On the other side, reports indicate that the Georgian government has worked to support Chechen rebels. A high-ranking Russian member of an international monitoring organization who frequents a Turkish bar in Tbilisi has been heard discussing border incidents and blind gaps on the Russian-Georgian border with members of Georgian Security Agencies and members of the Georgian Border Guards. Moreover, OSCE staff members are said to process physical evidence [paraphernalia] of Turkish military origin. Some observers believe that this, taken together with other evidence and documentation, indicates that a well-established weapons transit system has been organized through Georgia, which is likely to be closely linked with the Georgian Security Agencies.
Intrigue seems to flow toward Russia as well. Akaki Gogichaishvili, producer and anchor of the popular Georgian Rustavi 2 investigative TV program "60 Minutes," told EurasiaNet on April 6 that he had seen hidden-camera footage of "a Georgian general trading arms with Chechens in the Pankisi Gorge." It is well established that several high-ranking Georgian officers are former members of Soviet intelligence as KGB and GRU (Military Intelligence). Gogichaishvili tells EurasiaNet that the General caught on film names his source for arms as a Russian military detachment in Tskhinvali [South Ossetia].
He also says that Zaza Mazmishvili, Head of the Georgian Military Counterintelligence, backs his activities. "We have credible sources saying that this General - Tristan Tsitelashvili - has long been working for the Ministry of National Security as an agent in arms dealings," insists the producer. "He has also been involved in kidnapping people. In fact, in the material shot with the hidden camera, he discusses details of how he will kidnap a Georgian businessman. He has not been even interrogated on the issue. We tried many ways, but no governmental structure is taking any action. It looks like we have touched the very top of an iceberg, but so far we can't go any deeper." (The program has made a campaign of this charge: on April 14, it interviewed a Chechen, Ayub Paikayev, who claimed that Tsitelashvili threatened his life because he had heard the general talk about his role.)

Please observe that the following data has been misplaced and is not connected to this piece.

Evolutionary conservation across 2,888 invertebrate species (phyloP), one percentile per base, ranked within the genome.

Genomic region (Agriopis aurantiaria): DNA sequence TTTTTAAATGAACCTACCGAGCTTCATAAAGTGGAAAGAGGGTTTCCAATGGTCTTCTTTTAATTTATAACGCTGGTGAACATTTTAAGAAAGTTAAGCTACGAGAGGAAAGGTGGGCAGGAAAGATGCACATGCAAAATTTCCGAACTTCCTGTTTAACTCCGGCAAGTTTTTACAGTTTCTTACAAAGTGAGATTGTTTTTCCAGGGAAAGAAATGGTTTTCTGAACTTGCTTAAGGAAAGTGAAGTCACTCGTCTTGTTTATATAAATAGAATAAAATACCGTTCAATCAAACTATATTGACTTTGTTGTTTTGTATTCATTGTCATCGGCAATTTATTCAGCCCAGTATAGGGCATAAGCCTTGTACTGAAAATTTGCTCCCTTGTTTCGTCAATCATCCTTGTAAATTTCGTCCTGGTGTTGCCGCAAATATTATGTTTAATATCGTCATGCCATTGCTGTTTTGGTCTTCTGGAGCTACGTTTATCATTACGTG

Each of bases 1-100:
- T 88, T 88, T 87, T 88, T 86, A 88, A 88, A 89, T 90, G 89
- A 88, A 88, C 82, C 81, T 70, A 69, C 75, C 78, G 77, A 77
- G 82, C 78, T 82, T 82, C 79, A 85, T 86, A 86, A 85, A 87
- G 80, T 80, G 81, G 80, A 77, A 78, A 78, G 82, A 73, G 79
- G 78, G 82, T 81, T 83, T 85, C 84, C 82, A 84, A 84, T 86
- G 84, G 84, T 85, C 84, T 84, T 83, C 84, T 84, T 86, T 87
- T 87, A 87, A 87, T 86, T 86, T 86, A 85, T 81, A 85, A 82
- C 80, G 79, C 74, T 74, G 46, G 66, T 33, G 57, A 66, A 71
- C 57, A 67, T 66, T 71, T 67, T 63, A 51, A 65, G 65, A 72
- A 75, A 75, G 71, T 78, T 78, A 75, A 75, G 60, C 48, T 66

The region is so lawless that even Tengiz Gagloev, President of the Association of Ossetians in Georgia, says his cause's "immediate problems must take second place to the larger issues facing the region." The current instability, spiked with concern over the imminent arrival of American forces, is giving separatist leaders a common cause. Many separatists see the Russians as the friend who can best protect them from a militant central government. Defense Minister Davit Tevzadze warned on national TV on March 26 that "the one reason that Americans may not arrive is that the Russians will make some kind of provocation in the disputed regions of Abkhazia, South Ossetia and even in Pankisi."
The one player who might defuse interwoven tensions between Russia, Georgia and the United States, meanwhile, looks like Ajarian leader Aslan Abashidze. Jaba Ioseliani, former leader of the Mkhedrioni militia, expects Shevardnadze himself to select Abashidze as "a go-between in trying to negotiate with the Russians and the separatists." Because Abashidze did not join the brutal fighting in Georgia's 1992 civil war, says Ioseliani, he may have more leverage with Moscow than other figures. But many Georgian Abkhazians, including Tamaz Nadareishvili of Abkhazia's government-in-exile, would consider the hand of Abashidze a blot on any negotiated independence. And even if he can forge progress, the arrival of American advisors could loose a new wave of troubles.
Jeffrey Silverman is a senior writer for the Georgian Times, an English-language newspaper in Tbilisi.